75th D-Day ceremony in Sainte Mere Eglise, France, honors Erick Harris’ great-uncle, U.S. paratrooper John Steele, a War World II legend
Erick Harris landed in Sainte Mere Eglise, Normandy, France, on Tuesday, June 4, for the town’s 75th D-Day ceremony to honor his great-uncle, famous U.S. paratrooper John Marvin Steele.
Steele of the 505th Parachute Infantry Regiment landed on the church steeple of the Sainte Mere Eglise historic church during the early morning of June 6, 1944, during the country-wide air drops of Allied forces. Sainte Mere Eglise was the first town in France that the Allies liberated during World War II.
Having lost his knife and unable to cut himself down, he hang there for two or three hours, until German soldiers stationed in the church’s bell tower noticed him in the dark and took him as a prisoner. Four days later Steele escaped and rejoined his division when U.S. troops attacked Sainte Mere Eglise. They captured 30 Germans and killed 11 others.
The town decided to hang a mannequin named “Big Jim” as a memorial of John Steele and what he did for their town.
“The mayor of Sainte Mere Eglise, Normandy, France, invited my father to come to the 75th D-Day ceremony. Since he could not go, he asked if my wife and I would go in his place,” says Harris.
Harris of West Paducah, Kentucky, and the board chairman of Jackson Purchase Energy, has been showered with thanks and questions in Sainte Mere Eglise. On the 75th D-Day anniversary date, June 6, Harris was interviewed by Television France One’s morning news, which is broadcast across France. He discussed the address book belonging to his great-uncle John, which he brought with him to share.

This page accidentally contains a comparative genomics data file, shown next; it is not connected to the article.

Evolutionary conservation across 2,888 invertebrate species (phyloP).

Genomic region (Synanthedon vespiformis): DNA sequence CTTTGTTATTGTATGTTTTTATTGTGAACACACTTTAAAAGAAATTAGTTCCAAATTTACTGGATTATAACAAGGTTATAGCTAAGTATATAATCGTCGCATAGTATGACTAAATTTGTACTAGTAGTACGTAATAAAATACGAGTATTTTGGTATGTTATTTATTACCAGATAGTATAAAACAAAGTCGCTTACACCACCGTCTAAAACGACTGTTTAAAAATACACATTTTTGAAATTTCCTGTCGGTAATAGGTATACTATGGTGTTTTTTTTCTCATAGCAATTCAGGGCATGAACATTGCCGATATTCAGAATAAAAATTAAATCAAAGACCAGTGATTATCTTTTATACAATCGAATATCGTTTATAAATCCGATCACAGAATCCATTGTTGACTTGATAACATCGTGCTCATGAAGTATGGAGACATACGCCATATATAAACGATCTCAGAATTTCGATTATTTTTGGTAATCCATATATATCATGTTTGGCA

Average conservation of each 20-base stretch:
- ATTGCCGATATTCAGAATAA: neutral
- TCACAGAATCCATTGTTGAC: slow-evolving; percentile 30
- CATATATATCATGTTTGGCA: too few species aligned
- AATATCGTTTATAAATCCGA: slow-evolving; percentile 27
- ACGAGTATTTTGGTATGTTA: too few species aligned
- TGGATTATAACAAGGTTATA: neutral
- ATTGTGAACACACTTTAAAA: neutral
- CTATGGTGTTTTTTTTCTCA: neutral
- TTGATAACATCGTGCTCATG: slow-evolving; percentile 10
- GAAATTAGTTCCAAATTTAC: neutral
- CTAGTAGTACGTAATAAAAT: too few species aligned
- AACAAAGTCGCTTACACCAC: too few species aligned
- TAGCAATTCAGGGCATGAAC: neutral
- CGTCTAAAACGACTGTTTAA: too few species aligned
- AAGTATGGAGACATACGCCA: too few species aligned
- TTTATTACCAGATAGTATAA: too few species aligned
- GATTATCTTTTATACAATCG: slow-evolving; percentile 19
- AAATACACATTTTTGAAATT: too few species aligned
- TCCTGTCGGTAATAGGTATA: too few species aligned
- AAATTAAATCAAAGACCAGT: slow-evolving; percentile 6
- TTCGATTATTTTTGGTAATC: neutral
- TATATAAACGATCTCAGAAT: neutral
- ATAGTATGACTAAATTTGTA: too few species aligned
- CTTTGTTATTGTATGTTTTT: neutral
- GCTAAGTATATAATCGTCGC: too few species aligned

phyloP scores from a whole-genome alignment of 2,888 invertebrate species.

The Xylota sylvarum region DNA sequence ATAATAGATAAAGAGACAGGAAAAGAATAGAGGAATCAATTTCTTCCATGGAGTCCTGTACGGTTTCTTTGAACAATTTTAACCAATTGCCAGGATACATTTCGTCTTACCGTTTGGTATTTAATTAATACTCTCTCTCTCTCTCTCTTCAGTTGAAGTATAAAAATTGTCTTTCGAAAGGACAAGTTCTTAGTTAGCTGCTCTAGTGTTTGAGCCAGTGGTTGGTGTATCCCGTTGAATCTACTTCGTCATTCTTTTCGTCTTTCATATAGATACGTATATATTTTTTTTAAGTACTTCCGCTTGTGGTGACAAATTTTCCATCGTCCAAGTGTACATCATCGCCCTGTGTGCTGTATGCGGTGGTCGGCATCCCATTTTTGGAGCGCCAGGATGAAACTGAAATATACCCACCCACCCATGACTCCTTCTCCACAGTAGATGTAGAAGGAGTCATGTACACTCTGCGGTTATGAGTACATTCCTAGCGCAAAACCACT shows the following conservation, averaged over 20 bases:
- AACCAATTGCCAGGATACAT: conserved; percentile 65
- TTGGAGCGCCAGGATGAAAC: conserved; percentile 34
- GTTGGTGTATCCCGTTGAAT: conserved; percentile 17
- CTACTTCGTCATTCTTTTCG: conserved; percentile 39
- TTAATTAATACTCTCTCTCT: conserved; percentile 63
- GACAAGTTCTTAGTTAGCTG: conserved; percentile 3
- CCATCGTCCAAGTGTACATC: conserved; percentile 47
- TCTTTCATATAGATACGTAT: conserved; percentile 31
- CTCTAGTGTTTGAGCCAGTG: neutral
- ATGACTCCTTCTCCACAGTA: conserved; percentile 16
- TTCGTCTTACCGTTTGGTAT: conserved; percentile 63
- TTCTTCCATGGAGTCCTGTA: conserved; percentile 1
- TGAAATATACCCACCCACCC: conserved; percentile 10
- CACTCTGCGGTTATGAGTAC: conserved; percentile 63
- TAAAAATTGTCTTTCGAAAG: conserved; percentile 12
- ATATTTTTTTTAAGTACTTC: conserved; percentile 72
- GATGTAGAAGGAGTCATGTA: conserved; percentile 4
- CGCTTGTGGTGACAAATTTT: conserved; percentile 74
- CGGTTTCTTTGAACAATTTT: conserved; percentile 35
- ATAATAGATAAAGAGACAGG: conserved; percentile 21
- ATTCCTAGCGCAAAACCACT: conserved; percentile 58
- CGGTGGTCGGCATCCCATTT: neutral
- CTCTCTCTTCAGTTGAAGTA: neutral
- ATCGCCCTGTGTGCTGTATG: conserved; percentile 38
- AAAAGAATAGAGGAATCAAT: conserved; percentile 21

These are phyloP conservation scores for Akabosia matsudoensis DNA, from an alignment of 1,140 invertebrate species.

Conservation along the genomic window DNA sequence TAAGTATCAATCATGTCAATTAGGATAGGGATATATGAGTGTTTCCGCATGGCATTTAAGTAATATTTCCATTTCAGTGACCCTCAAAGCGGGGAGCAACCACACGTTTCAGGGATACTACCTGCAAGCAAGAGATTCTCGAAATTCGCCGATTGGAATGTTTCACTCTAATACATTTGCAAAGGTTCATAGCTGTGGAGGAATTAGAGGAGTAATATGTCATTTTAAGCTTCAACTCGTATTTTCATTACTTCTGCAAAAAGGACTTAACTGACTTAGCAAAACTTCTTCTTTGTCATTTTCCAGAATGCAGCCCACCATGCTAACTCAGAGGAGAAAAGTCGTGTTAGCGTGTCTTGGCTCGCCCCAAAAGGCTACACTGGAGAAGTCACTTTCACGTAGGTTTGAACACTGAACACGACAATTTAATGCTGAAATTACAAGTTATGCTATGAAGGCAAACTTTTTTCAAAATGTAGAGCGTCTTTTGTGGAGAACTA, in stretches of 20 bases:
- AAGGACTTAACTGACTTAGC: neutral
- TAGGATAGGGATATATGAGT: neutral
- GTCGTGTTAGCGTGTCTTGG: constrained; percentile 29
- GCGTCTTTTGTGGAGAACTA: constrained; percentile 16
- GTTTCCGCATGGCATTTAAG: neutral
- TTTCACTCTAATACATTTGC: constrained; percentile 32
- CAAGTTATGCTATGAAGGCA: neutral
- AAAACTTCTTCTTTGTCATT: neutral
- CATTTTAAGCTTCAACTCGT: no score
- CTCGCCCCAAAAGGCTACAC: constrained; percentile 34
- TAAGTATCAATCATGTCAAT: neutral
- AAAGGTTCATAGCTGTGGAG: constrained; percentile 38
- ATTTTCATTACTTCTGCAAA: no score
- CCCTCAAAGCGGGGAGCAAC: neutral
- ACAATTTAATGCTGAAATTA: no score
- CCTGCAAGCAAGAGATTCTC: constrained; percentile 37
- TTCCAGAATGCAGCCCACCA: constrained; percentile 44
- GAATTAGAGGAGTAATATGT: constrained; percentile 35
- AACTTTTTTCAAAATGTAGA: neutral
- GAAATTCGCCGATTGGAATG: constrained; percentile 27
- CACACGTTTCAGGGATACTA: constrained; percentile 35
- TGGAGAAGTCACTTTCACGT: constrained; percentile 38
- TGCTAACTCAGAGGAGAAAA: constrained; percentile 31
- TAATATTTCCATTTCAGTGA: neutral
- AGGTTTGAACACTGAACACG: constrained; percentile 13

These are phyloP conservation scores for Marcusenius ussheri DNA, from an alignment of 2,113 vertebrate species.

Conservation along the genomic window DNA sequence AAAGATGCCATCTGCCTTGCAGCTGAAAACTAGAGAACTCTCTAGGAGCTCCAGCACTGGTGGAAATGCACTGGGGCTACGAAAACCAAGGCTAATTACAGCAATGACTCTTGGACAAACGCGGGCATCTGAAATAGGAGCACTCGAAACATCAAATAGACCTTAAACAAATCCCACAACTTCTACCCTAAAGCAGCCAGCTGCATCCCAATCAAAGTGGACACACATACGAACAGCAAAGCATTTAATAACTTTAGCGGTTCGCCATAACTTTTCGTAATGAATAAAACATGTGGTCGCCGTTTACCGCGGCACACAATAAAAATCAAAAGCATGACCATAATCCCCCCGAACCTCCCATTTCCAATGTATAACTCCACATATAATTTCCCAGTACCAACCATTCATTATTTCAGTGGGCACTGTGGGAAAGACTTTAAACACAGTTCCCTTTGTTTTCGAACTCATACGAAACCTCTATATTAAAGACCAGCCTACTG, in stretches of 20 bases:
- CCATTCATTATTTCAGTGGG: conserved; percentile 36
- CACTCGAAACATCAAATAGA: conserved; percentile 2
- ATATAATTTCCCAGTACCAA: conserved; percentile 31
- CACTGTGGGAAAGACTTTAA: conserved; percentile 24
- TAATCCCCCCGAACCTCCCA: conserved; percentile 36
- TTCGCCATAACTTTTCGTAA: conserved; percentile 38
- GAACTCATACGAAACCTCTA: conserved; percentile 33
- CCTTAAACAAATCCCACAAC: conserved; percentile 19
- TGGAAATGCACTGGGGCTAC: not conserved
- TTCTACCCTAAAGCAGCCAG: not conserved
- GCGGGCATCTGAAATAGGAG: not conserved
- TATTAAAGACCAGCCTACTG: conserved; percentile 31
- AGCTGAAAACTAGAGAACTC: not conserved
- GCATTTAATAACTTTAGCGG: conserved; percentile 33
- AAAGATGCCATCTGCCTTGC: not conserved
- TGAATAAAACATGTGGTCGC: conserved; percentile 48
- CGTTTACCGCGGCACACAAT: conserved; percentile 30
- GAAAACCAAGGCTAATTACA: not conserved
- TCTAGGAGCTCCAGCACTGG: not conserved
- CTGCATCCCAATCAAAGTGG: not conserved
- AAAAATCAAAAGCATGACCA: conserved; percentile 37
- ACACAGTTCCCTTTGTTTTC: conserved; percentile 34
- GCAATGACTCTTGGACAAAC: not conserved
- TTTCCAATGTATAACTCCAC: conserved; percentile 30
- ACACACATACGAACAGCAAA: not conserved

He attended other D-Day World War II veteran ceremonies thanking U.S. soldiers in Sainte Mere Eglise, which is just 10 kilometers from Utah Beach, where soldiers also landed.
On Sunday, June 8, Harris says, “I will meet the son of the German soldier who cut John down from the Sainte Mere Eglise 12th century church.”
Awarded the Bronze Star for valor and the Purple Heart for being wounded in combat, Steele died on May 16, 1969, in Fayetteville, North Carolina.
The incident was depicted in The Longest Day, a black and white 1962 epic war film based on Cornelius Ryan’s 1959 book by the same name about the D-Day landings at Normandy on June 6, 1944. Steele was played by Red Buttons and the movie also starred John Wayne.
Read more about famous U.S. paratrooper John Steele, who landed on the church steeple in Sainte Mere Eglise, during the June 6, 1944, D-Day night paratrooper air drop: NormandyAmericanHeroes.com.